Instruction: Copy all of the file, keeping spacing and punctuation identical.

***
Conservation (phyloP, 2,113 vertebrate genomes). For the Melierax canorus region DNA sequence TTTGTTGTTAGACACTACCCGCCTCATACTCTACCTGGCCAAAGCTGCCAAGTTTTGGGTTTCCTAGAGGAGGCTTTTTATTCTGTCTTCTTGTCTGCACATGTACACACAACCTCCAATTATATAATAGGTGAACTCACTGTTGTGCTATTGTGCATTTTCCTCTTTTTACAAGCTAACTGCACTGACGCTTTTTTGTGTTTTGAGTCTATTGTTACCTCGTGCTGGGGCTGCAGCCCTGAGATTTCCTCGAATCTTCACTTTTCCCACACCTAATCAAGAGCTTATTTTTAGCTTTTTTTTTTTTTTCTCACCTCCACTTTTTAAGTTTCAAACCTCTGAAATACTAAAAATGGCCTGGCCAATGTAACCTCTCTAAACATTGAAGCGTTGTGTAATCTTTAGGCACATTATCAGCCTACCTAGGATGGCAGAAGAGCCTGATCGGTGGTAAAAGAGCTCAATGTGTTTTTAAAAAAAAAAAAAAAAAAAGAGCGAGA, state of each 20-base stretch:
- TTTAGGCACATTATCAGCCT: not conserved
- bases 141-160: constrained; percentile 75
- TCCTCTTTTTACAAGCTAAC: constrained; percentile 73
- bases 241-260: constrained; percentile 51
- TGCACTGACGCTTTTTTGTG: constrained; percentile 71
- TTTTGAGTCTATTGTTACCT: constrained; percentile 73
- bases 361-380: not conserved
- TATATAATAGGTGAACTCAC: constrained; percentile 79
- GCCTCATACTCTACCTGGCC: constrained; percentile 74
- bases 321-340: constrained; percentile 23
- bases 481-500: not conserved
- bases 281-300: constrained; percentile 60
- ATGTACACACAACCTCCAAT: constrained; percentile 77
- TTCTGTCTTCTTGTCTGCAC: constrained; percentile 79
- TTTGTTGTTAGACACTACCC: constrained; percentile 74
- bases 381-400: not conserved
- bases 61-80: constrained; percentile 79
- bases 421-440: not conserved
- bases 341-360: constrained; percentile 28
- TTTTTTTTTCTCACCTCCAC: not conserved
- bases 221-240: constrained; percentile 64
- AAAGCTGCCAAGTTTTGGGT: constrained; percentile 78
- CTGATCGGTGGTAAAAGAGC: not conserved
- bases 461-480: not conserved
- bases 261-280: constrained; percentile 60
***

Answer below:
Conservation (phyloP, 2,113 vertebrate genomes). For the Melierax canorus region DNA sequence TTTGTTGTTAGACACTACCCGCCTCATACTCTACCTGGCCAAAGCTGCCAAGTTTTGGGTTTCCTAGAGGAGGCTTTTTATTCTGTCTTCTTGTCTGCACATGTACACACAACCTCCAATTATATAATAGGTGAACTCACTGTTGTGCTATTGTGCATTTTCCTCTTTTTACAAGCTAACTGCACTGACGCTTTTTTGTGTTTTGAGTCTATTGTTACCTCGTGCTGGGGCTGCAGCCCTGAGATTTCCTCGAATCTTCACTTTTCCCACACCTAATCAAGAGCTTATTTTTAGCTTTTTTTTTTTTTTCTCACCTCCACTTTTTAAGTTTCAAACCTCTGAAATACTAAAAATGGCCTGGCCAATGTAACCTCTCTAAACATTGAAGCGTTGTGTAATCTTTAGGCACATTATCAGCCTACCTAGGATGGCAGAAGAGCCTGATCGGTGGTAAAAGAGCTCAATGTGTTTTTAAAAAAAAAAAAAAAAAAAGAGCGAGA, state of each 20-base stretch:
- TTTAGGCACATTATCAGCCT: not conserved
- bases 141-160: constrained; percentile 75
- TCCTCTTTTTACAAGCTAAC: constrained; percentile 73
- bases 241-260: constrained; percentile 51
- TGCACTGACGCTTTTTTGTG: constrained; percentile 71
- TTTTGAGTCTATTGTTACCT: constrained; percentile 73
- bases 361-380: not conserved
- TATATAATAGGTGAACTCAC: constrained; percentile 79
- GCCTCATACTCTACCTGGCC: constrained; percentile 74
- bases 321-340: constrained; percentile 23
- bases 481-500: not conserved
- bases 281-300: constrained; percentile 60
- ATGTACACACAACCTCCAAT: constrained; percentile 77
- TTCTGTCTTCTTGTCTGCAC: constrained; percentile 79
- TTTGTTGTTAGACACTACCC: constrained; percentile 74
- bases 381-400: not conserved
- bases 61-80: constrained; percentile 79
- bases 421-440: not conserved
- bases 341-360: constrained; percentile 28
- TTTTTTTTTCTCACCTCCAC: not conserved
- bases 221-240: constrained; percentile 64
- AAAGCTGCCAAGTTTTGGGT: constrained; percentile 78
- CTGATCGGTGGTAAAAGAGC: not conserved
- bases 461-480: not conserved
- bases 261-280: constrained; percentile 60